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Thread: nonlinear regression results

  1. #1
    Junior Member
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    nonlinear regression results

    Hi,
    I have a set of datapoints which i am trying to fit to the function
    y = A*log(B+x) + C*x + D*sqrt(x)
    and I am trying to use IMSL NonLinearRegression to do so.
    An example of the data points i am trying to fit is attached:
    The results are
    A = 6.470
    B = 0.827
    C=-0.494
    D= 4.009
    I tried to compare the results with those generated by another library and those generated by other curve fitting softwares and, while the values of B, C and D agree with those calculated by IMSL NonLinearRegression, the value of A calculated with all other methods is 2.810.
    Could anyone explain why am I getting different results?
    Thanks in advance
    Mauri

  2. #2
    Senior Member ed's Avatar
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    I tried this quickly using the JMSL NonlinearRegression class and get the 2.81 value for A.

    Can you tell us which version and IMSL product you're using? If you follow the example below and still get a different result, we'd be happy to look into it but would probably need your example code.

    The code and results are included below; the code is based off of Example 1 in the documentation.

    OUTPUT:
    The computed regression coefficients are:
    2.8102886812924983
    0.8274741334082188
    -0.4943239962786323
    4.009283745461694
    The sums of squares for error is 0.12211509207486902


    Code:
    import com.imsl.stat.*;
    
    public class ForumNLR {
        public static void main(String args[])
            throws NonlinearRegression.TooManyIteration***ception,
            NonlinearRegression.NegativeFreqException,
            NonlinearRegression.NegativeWeightException {
            NonlinearRegression.Function f = new NonlinearRegression.Function() {
    
                public boolean f(double theta[], int iobs, double frq[], double wt[], double e[]) {
                    double xdata[] = {0.048,0.091,0.091,0.091,0.082,0.13,0.138,0.176,0.214,0.226,
                    	0.269,0.294,0.327,0.371,0.417,0.454,0.493,0.558,0.606,0.656,0.701,0.765,
                    	0.814,0.879,0.93,0.991,1.073,1.13,1.194,1.279};
                    double ydata[] = {0.6,0.8,0.8,0.8,1,1.2,1.4,1.6,1.8,2,2.2,2.4,2.6,2.8,3,3.2,
                    	3.4,3.6,3.8,4,4.2,4.4,4.6,4.8,5,5.2,5.4,5.6,5.8,6};
                    boolean iend;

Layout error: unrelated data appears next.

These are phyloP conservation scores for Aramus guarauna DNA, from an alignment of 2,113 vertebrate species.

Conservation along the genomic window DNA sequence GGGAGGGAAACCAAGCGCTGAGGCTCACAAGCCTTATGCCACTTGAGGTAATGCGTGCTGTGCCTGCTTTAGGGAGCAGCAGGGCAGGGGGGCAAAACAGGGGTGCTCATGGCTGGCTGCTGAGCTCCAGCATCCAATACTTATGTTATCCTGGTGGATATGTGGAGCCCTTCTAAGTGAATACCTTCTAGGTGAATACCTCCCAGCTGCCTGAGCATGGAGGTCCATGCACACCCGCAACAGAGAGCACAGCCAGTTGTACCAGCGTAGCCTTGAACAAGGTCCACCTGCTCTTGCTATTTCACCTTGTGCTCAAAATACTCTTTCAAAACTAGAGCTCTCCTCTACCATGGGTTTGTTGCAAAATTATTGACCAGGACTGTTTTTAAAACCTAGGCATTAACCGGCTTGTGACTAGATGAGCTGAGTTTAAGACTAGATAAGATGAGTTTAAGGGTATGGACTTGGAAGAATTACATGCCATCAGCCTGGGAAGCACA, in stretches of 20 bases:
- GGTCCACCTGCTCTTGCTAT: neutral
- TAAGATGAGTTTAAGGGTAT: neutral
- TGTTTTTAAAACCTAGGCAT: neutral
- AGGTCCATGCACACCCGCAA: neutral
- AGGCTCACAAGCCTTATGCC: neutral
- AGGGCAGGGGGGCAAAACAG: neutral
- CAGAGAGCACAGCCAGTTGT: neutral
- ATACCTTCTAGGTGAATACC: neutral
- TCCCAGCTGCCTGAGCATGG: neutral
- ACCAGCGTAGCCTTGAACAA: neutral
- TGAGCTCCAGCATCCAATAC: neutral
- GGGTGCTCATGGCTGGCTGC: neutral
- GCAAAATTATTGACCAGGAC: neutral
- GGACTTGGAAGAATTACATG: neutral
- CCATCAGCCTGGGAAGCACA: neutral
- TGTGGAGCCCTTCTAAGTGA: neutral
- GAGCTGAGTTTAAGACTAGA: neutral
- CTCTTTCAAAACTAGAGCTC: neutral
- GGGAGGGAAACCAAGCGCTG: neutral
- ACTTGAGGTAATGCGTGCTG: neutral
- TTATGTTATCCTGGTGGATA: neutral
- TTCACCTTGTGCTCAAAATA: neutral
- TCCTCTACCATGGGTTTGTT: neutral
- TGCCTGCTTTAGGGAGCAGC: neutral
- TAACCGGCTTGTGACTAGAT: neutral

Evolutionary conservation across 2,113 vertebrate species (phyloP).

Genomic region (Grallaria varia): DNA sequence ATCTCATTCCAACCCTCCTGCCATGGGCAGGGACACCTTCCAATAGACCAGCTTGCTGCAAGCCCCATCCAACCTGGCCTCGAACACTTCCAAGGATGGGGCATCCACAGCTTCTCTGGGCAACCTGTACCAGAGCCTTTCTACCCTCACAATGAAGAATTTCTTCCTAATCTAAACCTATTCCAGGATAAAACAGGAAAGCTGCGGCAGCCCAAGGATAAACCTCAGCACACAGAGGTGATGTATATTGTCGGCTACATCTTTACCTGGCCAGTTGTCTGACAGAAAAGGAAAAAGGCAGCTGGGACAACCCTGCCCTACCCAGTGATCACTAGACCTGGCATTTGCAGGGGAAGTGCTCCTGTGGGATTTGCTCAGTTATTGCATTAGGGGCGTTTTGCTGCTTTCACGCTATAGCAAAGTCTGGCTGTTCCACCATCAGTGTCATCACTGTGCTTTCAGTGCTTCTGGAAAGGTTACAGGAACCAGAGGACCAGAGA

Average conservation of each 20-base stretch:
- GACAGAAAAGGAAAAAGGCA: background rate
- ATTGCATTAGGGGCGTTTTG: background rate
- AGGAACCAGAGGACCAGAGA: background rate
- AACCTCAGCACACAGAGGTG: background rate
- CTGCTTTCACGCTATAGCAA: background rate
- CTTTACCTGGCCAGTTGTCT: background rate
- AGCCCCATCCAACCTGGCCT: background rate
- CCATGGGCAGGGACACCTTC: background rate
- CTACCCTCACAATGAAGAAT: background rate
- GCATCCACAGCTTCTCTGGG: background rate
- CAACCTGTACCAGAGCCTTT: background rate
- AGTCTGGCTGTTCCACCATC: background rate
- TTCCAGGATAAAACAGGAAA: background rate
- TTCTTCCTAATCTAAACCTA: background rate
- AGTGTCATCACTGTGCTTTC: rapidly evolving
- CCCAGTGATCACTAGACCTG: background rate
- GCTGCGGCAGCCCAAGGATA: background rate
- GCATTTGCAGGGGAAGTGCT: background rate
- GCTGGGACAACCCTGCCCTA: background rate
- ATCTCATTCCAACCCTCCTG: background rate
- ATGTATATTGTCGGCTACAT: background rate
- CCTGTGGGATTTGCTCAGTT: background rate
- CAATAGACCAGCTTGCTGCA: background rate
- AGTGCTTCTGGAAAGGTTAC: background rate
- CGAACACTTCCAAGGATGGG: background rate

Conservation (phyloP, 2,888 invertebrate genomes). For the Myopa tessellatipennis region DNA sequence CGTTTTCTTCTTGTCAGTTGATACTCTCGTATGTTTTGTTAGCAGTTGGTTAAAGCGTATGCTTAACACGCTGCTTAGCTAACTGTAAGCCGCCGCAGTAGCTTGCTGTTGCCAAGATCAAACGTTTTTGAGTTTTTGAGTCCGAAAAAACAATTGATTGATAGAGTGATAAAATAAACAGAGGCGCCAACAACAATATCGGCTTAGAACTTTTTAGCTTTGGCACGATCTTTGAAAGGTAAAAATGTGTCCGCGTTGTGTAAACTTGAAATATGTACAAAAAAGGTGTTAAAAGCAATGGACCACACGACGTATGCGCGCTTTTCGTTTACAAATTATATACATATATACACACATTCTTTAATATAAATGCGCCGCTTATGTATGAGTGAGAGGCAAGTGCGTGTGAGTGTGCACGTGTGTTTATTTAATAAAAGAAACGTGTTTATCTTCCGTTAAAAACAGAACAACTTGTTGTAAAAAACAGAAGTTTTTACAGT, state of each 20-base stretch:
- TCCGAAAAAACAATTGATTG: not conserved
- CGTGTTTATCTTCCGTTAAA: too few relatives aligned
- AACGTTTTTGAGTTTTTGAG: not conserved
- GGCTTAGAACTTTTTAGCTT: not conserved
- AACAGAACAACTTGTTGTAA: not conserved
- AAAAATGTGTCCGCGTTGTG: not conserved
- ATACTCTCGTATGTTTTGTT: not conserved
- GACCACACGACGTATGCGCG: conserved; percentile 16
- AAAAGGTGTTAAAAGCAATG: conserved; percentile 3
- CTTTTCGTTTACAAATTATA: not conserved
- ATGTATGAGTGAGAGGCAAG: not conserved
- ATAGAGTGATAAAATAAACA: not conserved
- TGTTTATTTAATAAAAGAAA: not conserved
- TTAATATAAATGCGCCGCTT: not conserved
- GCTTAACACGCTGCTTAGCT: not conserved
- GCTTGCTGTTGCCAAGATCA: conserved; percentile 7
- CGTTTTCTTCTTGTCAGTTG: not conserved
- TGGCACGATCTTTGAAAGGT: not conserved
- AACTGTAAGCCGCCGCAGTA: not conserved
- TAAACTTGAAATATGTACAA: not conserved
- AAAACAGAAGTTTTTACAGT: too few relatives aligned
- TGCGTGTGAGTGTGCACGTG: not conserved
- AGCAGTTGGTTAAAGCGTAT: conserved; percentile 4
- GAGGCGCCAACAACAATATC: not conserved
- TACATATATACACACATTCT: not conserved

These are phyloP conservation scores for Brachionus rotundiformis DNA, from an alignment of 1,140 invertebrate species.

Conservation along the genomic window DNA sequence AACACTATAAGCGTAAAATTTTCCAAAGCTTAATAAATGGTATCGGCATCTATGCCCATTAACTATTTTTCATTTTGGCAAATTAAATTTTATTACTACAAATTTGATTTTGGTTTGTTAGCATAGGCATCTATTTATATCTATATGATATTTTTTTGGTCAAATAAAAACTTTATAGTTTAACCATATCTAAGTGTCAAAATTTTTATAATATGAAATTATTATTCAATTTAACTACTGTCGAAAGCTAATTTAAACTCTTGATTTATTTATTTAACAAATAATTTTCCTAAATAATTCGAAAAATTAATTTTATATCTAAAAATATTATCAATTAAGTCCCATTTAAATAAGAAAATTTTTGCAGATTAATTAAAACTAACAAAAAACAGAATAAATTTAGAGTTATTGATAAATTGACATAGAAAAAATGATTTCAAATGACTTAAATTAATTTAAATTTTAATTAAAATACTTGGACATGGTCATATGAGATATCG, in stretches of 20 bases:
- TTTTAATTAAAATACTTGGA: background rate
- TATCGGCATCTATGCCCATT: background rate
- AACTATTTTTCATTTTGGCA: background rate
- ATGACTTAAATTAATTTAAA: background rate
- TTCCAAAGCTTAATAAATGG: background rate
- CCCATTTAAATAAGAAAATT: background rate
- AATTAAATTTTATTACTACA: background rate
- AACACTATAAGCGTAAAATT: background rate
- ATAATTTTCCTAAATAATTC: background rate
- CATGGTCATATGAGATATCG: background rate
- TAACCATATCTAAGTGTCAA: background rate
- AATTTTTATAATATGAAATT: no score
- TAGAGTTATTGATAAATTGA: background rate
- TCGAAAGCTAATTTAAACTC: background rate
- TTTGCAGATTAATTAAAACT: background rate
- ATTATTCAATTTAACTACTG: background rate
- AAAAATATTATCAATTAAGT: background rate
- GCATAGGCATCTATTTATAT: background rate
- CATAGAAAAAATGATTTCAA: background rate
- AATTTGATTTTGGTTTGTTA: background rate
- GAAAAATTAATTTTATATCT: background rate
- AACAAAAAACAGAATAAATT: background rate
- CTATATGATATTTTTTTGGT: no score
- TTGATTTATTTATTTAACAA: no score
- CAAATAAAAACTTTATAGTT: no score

int nobs = 30;
    
                    if(iobs < nobs){
                        wt[0] = 1.0;
                        frq[0] = 1.0;
                        iend = true;
                        e[0] = ydata[iobs]
                        		- theta[0] * Math.log(theta[1] + xdata[iobs])
                        		- theta[2] * xdata[iobs]
                        		- theta[3] * Math.sqrt(xdata[iobs]);
                    } else {
                        iend = false;
                    }
                    return iend;
                }
            };
    
            int nparm = 4;
            double theta[] = {1, 1, 1, 1};
            NonlinearRegression regression = new NonlinearRegression(nparm);
            regression.setGuess(theta);
            double coef[] = regression.solve(f);
            System.out.println("The computed regression coefficients are:");
            for (int i=0; i<coef.length; i++) {
    			System.out.println("\t" + coef[i]);
    		}
            double sse = regression.getSSE();
            System.out.println("The sums of squares for error is " + sse);
        }
    }


    The first 90% of the code accounts for the first 90% of the development time. The remaining 10% of the code accounts for the other 90% of the development time.

  3. #3
    Senior Member ed's Avatar
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    On a whim, I just re-ran this in Java and changed the "Math.log" method call to "Math.log10" and got the following results:

    The computed regression coefficients are:
    6.470818030994914
    0.8274702917257918
    -0.49431002457446555
    4.009304579667014
    The sums of squares for error is 0.12211509207523491


    So I guess you need to make sure you're calling the same LOG function in every program. It's interesting that the other parameters do not change at all.

  4. #4
    Junior Member
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    May 2008
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    now that explains it! thanks for your help, Ed! Much appreciated

  5. #5
    Senior Member mecej4's Avatar
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    Quote Originally Posted by ed View Post
    It's interesting that the other parameters do not change at all.
    Switching from natural to common logarithms is equivalent to scaling A by ln 10. The remaining fit coefficients (B, C and D) are not affected by this scaling, so there is no surprise here.

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